The practice came into its own at the end of the nineteenth century, when Sigmund Freud began using literature during psychoanalysis sessions. After the First World War, traumatized soldiers returning home from the front were often prescribed a course of reading… . Later in the century, bibliotherapy was used in varying ways in hospitals and libraries, and has more recently been taken up by psychologists, social and aged-care workers, and doctors as a viable mode of therapy.

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And here are a couple of lists of reading recommendations, if either of these topics grabs you.

10 Books to Read If You’re Not Traveling This Summer

Writer Emma Straub’s most recent novel, The Vacationers, is set in Mallorca. Because a “good book is the cheapest form of transportation there is,” Straub here recommends some books you can read if you’re not traveling this summer—or even if you are.

10. In the Woods by Tana French

9. The Fun of It, Stories from the Talk of the Town edited by Lillian Ross

8. Magic for Beginners by Kelly Link

7. Savage Beauty by Nancy Milford

6. Gentlemen Prefer Blondes by Anita Loos

5. The Interestings by Meg Wolitzer

4. Going Clear by Lawrence Wright

3. Arcadia by Lauren Groff

2. The Stranger’s Child by Alan Hollinghurst

1. Bad Marie by Marcy Dermansky

About Straub’s 10th pick, In the Woods by Tana French: This is the first book in what is known as French’s Dublin Murder Series. I did not particularly like it and almost didn’t read the subsequent novels. But a good review for the second book in the series made me give it a try, and I’ve read the rest and like them all. These books are related in that each one focuses on a different character of a Dublin murder squad, but each book is self-contained and can be read on its own.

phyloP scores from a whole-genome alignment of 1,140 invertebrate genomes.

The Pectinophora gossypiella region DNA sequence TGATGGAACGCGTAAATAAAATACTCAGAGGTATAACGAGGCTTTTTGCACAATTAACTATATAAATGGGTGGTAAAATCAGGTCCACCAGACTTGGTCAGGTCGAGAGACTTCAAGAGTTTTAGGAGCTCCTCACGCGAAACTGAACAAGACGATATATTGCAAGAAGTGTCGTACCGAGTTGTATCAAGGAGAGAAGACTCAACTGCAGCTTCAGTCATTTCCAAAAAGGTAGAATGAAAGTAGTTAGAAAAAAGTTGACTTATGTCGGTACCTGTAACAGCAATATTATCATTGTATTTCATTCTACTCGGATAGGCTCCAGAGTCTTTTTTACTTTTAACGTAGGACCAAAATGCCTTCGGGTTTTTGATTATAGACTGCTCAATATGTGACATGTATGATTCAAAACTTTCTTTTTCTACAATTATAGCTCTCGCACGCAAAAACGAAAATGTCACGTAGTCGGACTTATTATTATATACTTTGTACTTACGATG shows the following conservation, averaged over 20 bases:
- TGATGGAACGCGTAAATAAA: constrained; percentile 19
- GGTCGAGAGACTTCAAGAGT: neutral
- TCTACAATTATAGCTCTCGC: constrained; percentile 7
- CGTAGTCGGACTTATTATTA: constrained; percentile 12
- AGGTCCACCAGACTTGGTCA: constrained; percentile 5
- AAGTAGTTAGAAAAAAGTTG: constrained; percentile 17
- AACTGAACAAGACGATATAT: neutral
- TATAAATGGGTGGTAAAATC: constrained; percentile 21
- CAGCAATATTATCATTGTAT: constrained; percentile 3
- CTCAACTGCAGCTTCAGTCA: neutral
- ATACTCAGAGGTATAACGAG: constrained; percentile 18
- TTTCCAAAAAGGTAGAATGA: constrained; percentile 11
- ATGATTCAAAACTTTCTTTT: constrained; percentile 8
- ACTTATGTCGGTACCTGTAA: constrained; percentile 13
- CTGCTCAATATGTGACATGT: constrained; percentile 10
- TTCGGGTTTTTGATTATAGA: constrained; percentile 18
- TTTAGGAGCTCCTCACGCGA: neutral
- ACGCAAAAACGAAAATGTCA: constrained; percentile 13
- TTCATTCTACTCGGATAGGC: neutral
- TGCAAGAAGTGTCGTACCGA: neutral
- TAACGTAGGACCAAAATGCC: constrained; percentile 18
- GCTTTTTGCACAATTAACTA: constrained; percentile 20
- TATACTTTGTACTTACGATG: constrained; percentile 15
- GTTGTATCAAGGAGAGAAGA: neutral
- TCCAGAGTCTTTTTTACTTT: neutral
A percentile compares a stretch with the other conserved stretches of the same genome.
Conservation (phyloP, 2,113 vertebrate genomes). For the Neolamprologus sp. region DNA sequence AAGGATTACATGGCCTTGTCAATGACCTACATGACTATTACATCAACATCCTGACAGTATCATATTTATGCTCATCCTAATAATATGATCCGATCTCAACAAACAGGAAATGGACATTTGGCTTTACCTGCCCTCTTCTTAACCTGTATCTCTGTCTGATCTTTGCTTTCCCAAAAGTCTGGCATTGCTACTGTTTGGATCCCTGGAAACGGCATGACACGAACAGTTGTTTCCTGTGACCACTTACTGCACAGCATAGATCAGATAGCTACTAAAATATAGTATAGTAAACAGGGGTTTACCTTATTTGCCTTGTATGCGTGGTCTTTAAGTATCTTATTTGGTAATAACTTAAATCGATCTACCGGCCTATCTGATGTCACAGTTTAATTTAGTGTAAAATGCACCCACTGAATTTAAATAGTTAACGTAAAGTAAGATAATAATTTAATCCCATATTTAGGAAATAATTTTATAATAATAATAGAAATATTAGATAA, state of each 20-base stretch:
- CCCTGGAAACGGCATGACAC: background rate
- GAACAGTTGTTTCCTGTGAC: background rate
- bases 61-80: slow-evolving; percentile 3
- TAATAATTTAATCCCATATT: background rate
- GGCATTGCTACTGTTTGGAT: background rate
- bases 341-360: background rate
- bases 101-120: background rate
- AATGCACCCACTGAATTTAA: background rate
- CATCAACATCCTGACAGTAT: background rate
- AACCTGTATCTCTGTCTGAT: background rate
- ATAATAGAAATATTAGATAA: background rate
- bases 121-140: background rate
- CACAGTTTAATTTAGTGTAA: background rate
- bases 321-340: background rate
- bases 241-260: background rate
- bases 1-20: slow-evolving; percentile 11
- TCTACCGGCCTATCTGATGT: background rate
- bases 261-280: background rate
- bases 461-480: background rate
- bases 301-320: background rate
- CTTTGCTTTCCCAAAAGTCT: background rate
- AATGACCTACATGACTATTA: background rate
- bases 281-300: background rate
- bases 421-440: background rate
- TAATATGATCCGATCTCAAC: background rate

10 Best Noir Novels

I like noir novels as much as the next reader, so I was surprised that I had never even heard of any of these books. Read why Ken Bruen, whose own most recent noir novel is _Green Hell-, singles out these titles:

10. Dark Passage by David Goodis

9. Sing a Song of Homicide by James R. Langham

8. Cold Caller by Jason Starr

7. The Lucky Stiff by Craig Rice

6. A Swollen Red Sun by Matthew McBride

5. The Shark-Infested Custard by Charles Willeford

4. He Died with His Eyes Open by Derek Raymond

3. The Fever Kill by Tom Piccirilli

2. The Whisperer by Donato Carrisi

1. Killing Suki Flood by Rob Leininger

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Monday Miscellany

The big literary news of the past week was the death of Gabriel García Márquez and the announcement of Pulitzer Prize winners. But there is other news as well, particularly about upcoming publications:

Spring brings bounty of new titles for book lovers

Mary Ann Gwinn, book editor for the Seattle Times, lists both fiction and nonfiction titles to be published in May and June. Her list includes books by Stephen King, David Guterson, and Hillary Rodham Clinton.

Best Summer Books 2014

Publishers Weekly chooses some books worth looking out for this summer, both fiction and nonfiction.

 

Reading Agency survey finds 63% of men rarely read

The Bookseller has some distressing news: the results of a survey conducted by the Reading Agency:

Researchers found that being too busy, not enjoying reading and preferring to spend their spare time on the internet means men read fewer books, read more slowly and are less likely to finish them than women.

Here’s one finding I find particularly interesting: “Nearly three quarters of the men surveyed said they would opt for the film or television adaptation of a book, whereas the same percentage of women were as likely to go for the book itself.”

The research was conducted in Britain.

The Death of Edgar Allan Poe

Edgar Allan Poe
From Wikipedia (public domain photo)

American writer Edgar Allan Poe died under mysterious circumstances, and many sources attribute his death to chronic alcoholism. But this post on The Medical Bag offers a different explanation, posited in 1996 by Dr. Michael Benitez, a cardiologist at the University of Maryland Medical Center who practices a block from Poe’s grave.